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Between Barack and a Hard Place

The opinions expressed by columnists are their own and do not necessarily represent the views of
WASHINGTON -- At times during our history, international events have provided starring roles for American presidents. Teddy Roosevelt received the Nobel Peace Prize for negotiating an end to the Russo-Japanese War. John Kennedy's pledge of solidarity, "Ich bin ein Berliner," offered hope to captive people behind the iron curtain. Richard Nixon's "secret" trip to Beijing precipitated still ongoing changes in the People's Republic of China. Ronald Reagan's tough diplomacy -- and his decision to rebuild America's defenses -- turned the tide of the Cold War and hastened the end of an aptly named evil empire.

Then there are world events that consumed presidencies and doomed them to failure. Woodrow Wilson's ill-informed dream of preventing all wars, with the League of Nations, became a nightmare. Lyndon Johnson's hope of being remembered as a civil rights reformer died with his disastrous decisions on the battlefields of Vietnam. Jimmy Carter's naked quest for a "peacemaker's legacy" always will bear the miserable taint of his bungling during the Iranian hostage crisis. Now, with less than 100 days in office, Barack Obama already seems destined for this latter category.

The opening months of the Obama administration's foreign policy have been marked by stunning naivete, serious missteps and ideological blindness to hard realities in an increasingly dangerous world. It is now an open question whether he and his "national security team" can recover.

Just days after becoming commander in chief, Mr. Obama acquiesced in Beijing's demands that U.S. vessels cease surveys within Chinese territorial waters. Russia rebuffed his "hand of friendship" and bribed Tajikistan into closing a U.S. base crucial to operations in Afghanistan. Pakistan replied to his "mutual respect for Islam" by allowing the world's most notorious nuclear weapons proliferator, A.Q. Khan, to return to business as usual. The Iranians sized up his offer for direct negotiations on nuclear weapons by turning on more centrifuges and locking up an American journalist. His "apologize for America first" tour of Europe brought cheers but no new commitments from NATO for help in Afghanistan. He was applauded for promising to close the Guantanamo Bay detention facility, but then he learned no one else would take the terrorists housed there.

Mr. Obama's release of top-secret Bush administration documents on interrogation techniques -- and his botched determination on whether to hold show trials for those who authorized such efforts to prevent further terror attacks -- shocked allied intelligence services. His performance at the Summit of the Americas in Trinidad brought accolades from the mainstream media, but it disheartened those in Cuban, Venezuelan, Nicaraguan and Bolivian prisons who have committed no crimes except to speak out against their governments.

In Trinidad, Mr. Obama sat quietly -- and, apparently, attentively -- through a mind-numbing anti-American rant by Nicaraguan President Daniel Ortega, during which the Sandinista leader accused the U.S. of heinous crimes. When it was over, Mr. Obama was asked his opinion. He replied, "It was 50 minutes long." No rebuttal. No defense of America or his predecessors' efforts to offer others the hope of freedom.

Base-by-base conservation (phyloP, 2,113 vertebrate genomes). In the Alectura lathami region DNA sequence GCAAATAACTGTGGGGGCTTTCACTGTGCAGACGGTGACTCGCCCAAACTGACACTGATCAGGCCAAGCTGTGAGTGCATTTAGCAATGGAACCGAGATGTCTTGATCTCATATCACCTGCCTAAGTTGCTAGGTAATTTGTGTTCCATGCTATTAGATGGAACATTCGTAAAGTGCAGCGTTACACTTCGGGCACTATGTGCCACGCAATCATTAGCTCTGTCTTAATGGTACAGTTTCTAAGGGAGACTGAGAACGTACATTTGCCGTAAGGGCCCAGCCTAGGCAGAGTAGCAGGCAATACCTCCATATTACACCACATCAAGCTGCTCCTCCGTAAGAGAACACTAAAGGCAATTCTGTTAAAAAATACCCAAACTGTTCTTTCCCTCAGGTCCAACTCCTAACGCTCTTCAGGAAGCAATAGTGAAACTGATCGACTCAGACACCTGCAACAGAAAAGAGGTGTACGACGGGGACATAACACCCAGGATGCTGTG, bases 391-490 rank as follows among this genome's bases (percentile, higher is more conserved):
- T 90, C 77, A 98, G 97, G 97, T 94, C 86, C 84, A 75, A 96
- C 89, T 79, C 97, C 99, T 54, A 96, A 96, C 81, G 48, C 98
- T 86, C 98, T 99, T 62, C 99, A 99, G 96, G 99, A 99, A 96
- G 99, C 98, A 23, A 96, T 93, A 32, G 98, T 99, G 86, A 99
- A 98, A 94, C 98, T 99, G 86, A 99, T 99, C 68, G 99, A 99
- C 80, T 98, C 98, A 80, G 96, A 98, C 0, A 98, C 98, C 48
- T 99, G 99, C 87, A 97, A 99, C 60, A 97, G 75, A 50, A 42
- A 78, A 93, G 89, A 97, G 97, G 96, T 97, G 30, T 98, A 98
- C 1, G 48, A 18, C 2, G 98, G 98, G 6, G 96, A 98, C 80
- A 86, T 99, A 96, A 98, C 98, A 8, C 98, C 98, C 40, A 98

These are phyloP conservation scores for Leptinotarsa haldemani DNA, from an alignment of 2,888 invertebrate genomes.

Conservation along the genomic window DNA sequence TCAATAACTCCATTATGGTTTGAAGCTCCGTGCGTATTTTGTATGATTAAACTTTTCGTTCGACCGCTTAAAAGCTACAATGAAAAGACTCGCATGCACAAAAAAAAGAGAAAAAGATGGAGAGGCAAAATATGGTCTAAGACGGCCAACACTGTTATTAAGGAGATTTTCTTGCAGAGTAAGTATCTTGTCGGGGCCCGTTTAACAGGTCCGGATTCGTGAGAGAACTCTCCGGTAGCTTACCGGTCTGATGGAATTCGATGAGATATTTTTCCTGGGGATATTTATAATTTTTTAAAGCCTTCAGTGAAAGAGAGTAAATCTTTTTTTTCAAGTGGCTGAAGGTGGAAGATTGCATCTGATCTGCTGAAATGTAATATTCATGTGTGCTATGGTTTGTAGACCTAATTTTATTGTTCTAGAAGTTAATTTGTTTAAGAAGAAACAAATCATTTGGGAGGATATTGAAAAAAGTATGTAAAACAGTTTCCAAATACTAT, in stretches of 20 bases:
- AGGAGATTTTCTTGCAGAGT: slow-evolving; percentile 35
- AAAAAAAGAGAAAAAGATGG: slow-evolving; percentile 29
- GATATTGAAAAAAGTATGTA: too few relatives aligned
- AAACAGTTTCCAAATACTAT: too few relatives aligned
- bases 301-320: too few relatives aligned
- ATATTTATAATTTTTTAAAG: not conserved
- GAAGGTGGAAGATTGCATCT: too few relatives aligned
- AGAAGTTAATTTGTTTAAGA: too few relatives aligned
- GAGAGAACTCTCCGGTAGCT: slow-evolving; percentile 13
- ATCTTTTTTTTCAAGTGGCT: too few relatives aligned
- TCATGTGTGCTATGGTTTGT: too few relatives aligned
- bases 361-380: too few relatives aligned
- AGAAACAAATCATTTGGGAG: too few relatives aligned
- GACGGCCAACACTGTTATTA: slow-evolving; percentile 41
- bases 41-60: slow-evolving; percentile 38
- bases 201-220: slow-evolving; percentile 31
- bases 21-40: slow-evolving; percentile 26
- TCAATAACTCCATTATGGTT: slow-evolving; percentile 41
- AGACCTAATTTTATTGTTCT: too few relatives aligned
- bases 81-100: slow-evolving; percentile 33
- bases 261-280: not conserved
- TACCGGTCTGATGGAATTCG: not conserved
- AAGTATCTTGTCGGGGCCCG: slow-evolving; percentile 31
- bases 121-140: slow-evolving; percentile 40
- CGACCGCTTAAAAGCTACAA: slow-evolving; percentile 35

When Venezuela's Hugo Chavez gave him a homework assignment -- to read the virulently anti-American screed "Open Veins of Latin America" -- Mr. Obama accepted it with a smile for the cameras. Perhaps we should be grateful that he didn't bow to Mr. Chavez, as he did to Saudi King Abdullah. Rep. Mike Pence of Indiana, a member of the House Foreign Affairs Committee, described the Obama-Chavez photographs as "an enormous propaganda victory for the Socialist dictator." They were also another stab in the back to former President George W. Bush, whom Mr. Chavez once called "the devil" in the U.N. General Assembly.

The Obama administration's penitent foreign policy is evident in its approach to the U.N. and the International Criminal Court, which is a U.N. body hostile to American service members -- the same ones the Obama administration describes as "Disgruntled Military Veterans." America's new willingness to be pilloried publicly was apparent in Geneva this week at the U.N.'s Durban Review Conference on racism.

There the "star performer" was Iranian President Mahmoud Ahmadinejad, with whom Mr. Obama wants to sit down and parley about nuclear weapons. Mr. Ahmadinejad's text accused the United States of "military aggression to make an entire nation homeless on the pretext of Jewish sufferings and the ambiguous and dubious question of Holocaust." His diatribe depicted America's closest ally in the Middle East as "racist perpetrators of genocide," and he said, "It is time the ideal of Zionism, which is the paragon of racism, be broken."

Though the U.S. delegation rightly did not attend this virulently anti-American, anti-Israeli bashing session, it is regrettable that the Obama administration has yet to object formally to the language or the "findings" of this U.N. conference. The deafening silence from the White House undoubtedly makes Mr. Ahmadinejad eager to get those nuclear negotiations on Mr. Obama's calendar of coming events.

Co-written by Thomas Kilgannon. Thomas Kilgannon is the president of Freedom Alliance and the author of "Diplomatic Divorce: Why America Should End Its Love Affair With the United Nations." He contributed from Geneva, where he is reporting on the U.N.'s Durban Review Conference for Radio America.

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